By Brittney Coulter
The Baylor Agape Connection, a student organization beginning its first full semester this fall, has tapped into a previously underrepresented area of interest on campus— building friendships with senior citizens.
According to the organization’s website, its mission is to “provide companionship to the elderly through the cultivation of relationships, while simultaneously affording students the opportunity to build character and values by fostering friendship and informed perspective.”
It’s important to build relationships with seniors because. “they make up a large sector of our population that will continue to grow as the Baby Boomers age. We really feel like it’s important for college students and aspiring professionals to understand how to relate with the elderly, as they will become a large percentage of people that we work with,” said Oklahoma City senior, co-founder and secretary Katie Miller.
Miller said students who want to get involved must fill out an application as well as an interest sheet in order to match the students with residents of the Regent Care Center of Woodway, the nursing home Baylor Agape Connection is partnering with.
“We’ve been very fortunate to work with this nursing home, as they have an incredible activity director,” Miller said. “The residents are very able-bodied and interactive and really enjoy getting to be with us just as much as we enjoy being with them.”
Fifteen hours of volunteer service are required per semester.
Members can plan their own hours in order to meet this requirement. Baylor Agape Connection’s monthly events may be used to gain volunteer hours.
The Baylor Agape Connection website says that members of the organization “seek to exemplify selfless love and compassion.” These tenets were the inspiration behind the name of the organization.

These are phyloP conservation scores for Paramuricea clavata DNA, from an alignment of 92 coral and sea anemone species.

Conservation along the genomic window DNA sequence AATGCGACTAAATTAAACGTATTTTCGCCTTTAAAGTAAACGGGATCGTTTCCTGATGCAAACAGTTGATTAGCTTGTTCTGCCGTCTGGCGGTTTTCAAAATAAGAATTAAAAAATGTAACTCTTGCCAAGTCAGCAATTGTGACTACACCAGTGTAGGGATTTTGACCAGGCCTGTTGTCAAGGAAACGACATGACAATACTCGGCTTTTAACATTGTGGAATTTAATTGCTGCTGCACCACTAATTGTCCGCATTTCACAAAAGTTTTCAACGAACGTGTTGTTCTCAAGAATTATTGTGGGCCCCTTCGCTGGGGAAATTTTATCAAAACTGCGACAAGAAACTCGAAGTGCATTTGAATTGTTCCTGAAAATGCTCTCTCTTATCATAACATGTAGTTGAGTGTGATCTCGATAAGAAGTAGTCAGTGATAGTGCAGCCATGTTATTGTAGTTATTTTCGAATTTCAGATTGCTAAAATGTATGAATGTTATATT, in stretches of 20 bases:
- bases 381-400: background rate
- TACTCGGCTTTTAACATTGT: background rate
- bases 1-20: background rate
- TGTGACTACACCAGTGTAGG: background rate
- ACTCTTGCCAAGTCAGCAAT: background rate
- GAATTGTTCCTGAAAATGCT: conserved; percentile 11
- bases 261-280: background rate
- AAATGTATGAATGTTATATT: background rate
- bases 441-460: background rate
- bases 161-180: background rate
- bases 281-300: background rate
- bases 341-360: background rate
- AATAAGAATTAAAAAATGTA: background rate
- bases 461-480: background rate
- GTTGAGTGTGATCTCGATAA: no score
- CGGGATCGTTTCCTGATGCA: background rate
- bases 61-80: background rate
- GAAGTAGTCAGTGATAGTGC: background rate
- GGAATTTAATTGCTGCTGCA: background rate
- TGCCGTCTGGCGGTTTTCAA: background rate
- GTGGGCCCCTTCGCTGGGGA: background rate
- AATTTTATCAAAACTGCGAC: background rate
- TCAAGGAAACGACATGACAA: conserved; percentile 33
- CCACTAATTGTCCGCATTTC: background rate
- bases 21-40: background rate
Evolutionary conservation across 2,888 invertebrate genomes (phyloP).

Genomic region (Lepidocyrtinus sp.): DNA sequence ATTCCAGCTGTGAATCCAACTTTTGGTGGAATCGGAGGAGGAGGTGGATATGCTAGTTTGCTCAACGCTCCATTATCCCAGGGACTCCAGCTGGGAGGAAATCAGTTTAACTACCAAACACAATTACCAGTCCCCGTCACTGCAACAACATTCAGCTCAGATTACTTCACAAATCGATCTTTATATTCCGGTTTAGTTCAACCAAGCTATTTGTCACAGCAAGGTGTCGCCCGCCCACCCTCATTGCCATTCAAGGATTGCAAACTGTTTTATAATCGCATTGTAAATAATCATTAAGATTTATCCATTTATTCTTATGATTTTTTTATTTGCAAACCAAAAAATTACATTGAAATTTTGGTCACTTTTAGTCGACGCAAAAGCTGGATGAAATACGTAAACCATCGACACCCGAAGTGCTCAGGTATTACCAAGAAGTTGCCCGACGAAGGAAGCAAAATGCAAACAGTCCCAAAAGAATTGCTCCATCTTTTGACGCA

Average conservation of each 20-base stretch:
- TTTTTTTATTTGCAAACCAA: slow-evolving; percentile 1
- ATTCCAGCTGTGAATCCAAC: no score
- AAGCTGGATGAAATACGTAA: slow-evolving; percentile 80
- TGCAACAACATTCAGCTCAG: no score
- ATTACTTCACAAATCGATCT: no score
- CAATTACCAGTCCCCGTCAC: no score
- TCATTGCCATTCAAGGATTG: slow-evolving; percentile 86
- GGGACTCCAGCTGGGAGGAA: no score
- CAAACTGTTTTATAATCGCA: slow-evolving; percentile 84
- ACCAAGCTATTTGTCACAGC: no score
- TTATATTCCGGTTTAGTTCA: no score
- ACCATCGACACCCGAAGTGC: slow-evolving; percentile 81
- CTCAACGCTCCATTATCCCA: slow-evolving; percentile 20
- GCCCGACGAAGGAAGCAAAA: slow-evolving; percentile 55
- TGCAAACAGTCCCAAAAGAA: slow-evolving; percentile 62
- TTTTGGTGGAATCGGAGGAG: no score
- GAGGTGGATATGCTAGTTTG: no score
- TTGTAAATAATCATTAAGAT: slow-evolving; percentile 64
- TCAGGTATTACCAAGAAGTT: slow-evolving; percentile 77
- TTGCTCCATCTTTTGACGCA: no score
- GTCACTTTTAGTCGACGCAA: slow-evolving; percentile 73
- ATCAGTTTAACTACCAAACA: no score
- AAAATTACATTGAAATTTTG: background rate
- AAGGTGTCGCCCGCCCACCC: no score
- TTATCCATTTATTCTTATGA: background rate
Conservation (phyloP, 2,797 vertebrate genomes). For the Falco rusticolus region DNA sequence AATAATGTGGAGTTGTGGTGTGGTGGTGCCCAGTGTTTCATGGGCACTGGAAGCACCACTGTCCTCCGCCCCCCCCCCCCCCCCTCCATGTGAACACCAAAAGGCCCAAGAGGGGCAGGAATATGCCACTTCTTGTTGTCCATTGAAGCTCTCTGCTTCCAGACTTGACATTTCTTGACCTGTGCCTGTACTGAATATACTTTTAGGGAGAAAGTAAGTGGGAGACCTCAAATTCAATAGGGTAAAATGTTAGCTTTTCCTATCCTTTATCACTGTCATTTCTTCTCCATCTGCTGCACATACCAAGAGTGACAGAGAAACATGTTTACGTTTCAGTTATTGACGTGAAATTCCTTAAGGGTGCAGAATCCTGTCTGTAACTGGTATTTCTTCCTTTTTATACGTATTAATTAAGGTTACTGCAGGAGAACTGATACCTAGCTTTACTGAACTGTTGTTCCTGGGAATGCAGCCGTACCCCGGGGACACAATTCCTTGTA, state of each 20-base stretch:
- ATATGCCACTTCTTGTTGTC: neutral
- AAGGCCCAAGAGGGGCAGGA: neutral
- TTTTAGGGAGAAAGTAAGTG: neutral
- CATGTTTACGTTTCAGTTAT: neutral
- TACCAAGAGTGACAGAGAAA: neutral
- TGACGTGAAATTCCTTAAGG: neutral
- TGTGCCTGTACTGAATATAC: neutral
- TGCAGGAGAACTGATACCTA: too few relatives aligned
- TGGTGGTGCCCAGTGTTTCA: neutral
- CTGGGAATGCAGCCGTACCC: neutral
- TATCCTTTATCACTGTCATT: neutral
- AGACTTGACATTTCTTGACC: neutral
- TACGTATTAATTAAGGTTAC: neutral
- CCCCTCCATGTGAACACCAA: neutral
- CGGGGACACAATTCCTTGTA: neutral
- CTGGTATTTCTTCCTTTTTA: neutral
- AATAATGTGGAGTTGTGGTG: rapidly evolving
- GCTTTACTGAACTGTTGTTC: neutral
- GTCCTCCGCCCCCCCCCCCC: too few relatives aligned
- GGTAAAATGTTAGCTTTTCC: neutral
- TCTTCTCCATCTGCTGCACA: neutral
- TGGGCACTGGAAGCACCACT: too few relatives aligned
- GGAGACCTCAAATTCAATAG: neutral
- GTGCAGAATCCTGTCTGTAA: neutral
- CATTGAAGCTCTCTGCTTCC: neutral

“To me agape is, in a sense, a Christ-like love,” said Scobey, Mont., senior Logan Chabot. “It’s giving to those whom you would not expect something in return. It just kind of struck me as an all-encompassing word to describe what we’re doing for the elderly population.”
Chabot co-founded the organization with Miller last semester.
Chabot said a lot of the inspiration for starting the organization came from a lecture given last fall by Dr. James Marcum, director of the Medical Humanities program, about the lack of compassion in medicine.
“It really struck me and engaged my thinking over Christmas break about reintegrating compassion within health care,” he said.
Chabot said some of the advantages of serving in this organization are the interpersonal skills that can be developed as well as the “life knowledge” students can learn from senior citizens that they might not get from textbooks. Plus, the organization offers activities students might enjoy.
“One thing we’re hoping to do is a senior citizen ‘senior prom’ where we have corsages and boutonnieres and different things for them,” she said.
The next event on the organization’s calendar is a pizza party this Sunday.
“[It’s] just our way to kick off the year with the residents and introduce new members to them,” Miller said.
Chabot has high hopes for the future of Baylor Agape Connection and the positive effect it could have on the Baylor community as well as senior citizens in the area.
“In the next couple of years I hope that Baylor Agape Connection will inspire kids to branch out and help get the elderly taken care of and more concerned about because they are a population that needs attention that may not otherwise receive it,” he said.
Baylor Agape Connection holds meetings every other Thursday in room E231 in the Baylor Sciences Building. The next meeting will be Sept. 22.
Students who are interested should email Katie_Miller3@baylor.edu for applications to join.